Evaluating a Web Site


Whenever you seek information from the internet, you need to determine whether or not the information is accurate. There are several things to look for which can help you make a decision about the accuracy of the web site's information.

You will be assigned to work with a group, and given a set of web sites below to evaluate. Look at each of the web sites in your set by clicking each link.

For EACH web site in the group assigned to you, use the criteria listed below to determine accuracy.
Fill out this Internet Evaluation form for EACH site in your set, and be prepared to tell the class the positives and negatives about each site.



  1. Rethinking AIDS
  2. Living with HIV/AIDS
  3. True but Little Known Facts about Women and Aids


  1. A Short Introduction...
  2. The Holocaust
  3. Are the Jews Central to the Holocaust?


  1. Origin of the Inverts
  2. Introduction to Porifera
  3. Phylum Porifera

Periodic Table:

  1. The Periodic Table of the Elements by Thinkquest
  2. The Pictorial Periodic Table
  3. Periodic Table: the song

Martin Luther King, Jr.:

  1. A True Historical Examination
  2. Research and Education Institute
  3. About MLK

Smoking and Tobacco:

  1. Health Hazards of Tobacco: Some Facts
  2. The Ten Biggest Lies about Smoke & Smoking
  3. Fact Sheet

The Election:

  1. Don't Vote Obama
  2. Team Obama
  3. VoteGopher

Male Pregnancy:

  1. RYT Hospital
  2. Video
  3. Wikipedia


  1. Facts about DHMO
  2. Dihydrogen Monoxide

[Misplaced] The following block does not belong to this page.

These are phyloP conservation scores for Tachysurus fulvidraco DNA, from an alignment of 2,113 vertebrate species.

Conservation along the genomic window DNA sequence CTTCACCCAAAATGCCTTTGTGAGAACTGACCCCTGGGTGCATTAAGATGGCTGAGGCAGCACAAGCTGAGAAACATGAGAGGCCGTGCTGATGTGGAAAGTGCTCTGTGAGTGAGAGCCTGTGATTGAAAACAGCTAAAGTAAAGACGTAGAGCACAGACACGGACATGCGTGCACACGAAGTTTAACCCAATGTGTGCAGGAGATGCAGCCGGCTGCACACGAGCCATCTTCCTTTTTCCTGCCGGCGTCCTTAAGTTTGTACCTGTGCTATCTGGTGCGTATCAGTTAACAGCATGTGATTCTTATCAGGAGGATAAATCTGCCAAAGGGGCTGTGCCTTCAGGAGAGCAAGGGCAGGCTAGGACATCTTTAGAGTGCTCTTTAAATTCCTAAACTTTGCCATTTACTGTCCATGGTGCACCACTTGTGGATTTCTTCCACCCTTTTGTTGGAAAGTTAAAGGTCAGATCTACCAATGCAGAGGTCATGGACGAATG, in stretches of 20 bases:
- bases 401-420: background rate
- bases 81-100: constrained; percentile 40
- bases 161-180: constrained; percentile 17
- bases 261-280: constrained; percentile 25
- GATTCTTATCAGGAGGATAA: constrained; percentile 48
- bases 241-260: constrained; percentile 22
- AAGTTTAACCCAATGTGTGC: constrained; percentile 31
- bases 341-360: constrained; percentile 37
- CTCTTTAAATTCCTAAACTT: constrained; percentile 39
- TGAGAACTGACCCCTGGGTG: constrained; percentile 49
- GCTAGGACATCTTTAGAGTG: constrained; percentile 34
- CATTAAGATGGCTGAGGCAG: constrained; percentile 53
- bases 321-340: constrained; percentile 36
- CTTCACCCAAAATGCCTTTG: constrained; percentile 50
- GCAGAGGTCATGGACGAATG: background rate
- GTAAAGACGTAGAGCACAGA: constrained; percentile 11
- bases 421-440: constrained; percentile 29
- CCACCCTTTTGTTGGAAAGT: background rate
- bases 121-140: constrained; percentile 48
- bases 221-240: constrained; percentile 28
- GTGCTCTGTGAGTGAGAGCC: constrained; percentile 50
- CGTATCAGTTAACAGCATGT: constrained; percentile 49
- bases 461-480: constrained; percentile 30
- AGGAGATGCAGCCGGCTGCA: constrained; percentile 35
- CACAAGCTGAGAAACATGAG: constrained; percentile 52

3. Ban DHMO


  1. Juan Ponce de Leon
  2. All About Explorers
  3. More on Ponce de Leon

Child Labor:

  1. Child Labor in Factories
  2. Little Miners
  3. Child Labor

Presidential Biography:

  1. The White House
  2. George W. Bush
  3. The American Presidency


  1. Abortion Services
  2. Abortion Facts
  3. Abortion Access


  1. Military Strategy
  2. The Art of Military Discovery
  3. Afghanistan



Click HERE to see Ms. Hack's list of web sites that have been cited by MBHS students and should NEVER, EVER be used for academic research


Criteria for Evaluating Web Sites:

Authority--this is the person, organization, or company responsible for the CONTENT of the page; the person or people who actually wrote the information. Do not confuse this with the webmaster, who is the person responsible for the design of the page. Try to answer the following questions about the author:

Who is the author or the person responsible for the page?
Is the author an expert in this field? What evidence can you find for this?
Is there a way to contact the author?
Is the author affiliated with an organization and is there a link to that organization's page?
Does the domain name or URL reveal any useful information about this site?
Is the information copyrighted?

What is the purpose of the page?
To teach? To sell? To persuade? To entertain? To complete a class assignment?


When was the site last updated?
Are there a lot of dead links?


Where does the information come from? Are there references or works cited information?
Are there grammatical, spelling, or typographical errors that could indicate inaccuracies in information?
Does the information conflict with things that you have learned in school?


Checklist for an Informational Web Page Copyright Jan Alexander & Marsha Ann Tate 1996-1998, Wolfgram Memorial Library, Widener University, Chester, PA.

The Good, The Bad & The Ugly: or, Why It's a Good Idea to Evaluate Web Sources by Susan E. Beck, Head, Humanities & Social Sciences Services Department, New Mexico State University Library

Evaluating Internet Resources: Annette Lamb, The Teacher Tap

Evaluating Web Pages: Techniques to Apply and Questions to Ask: U.C. Berkeley Library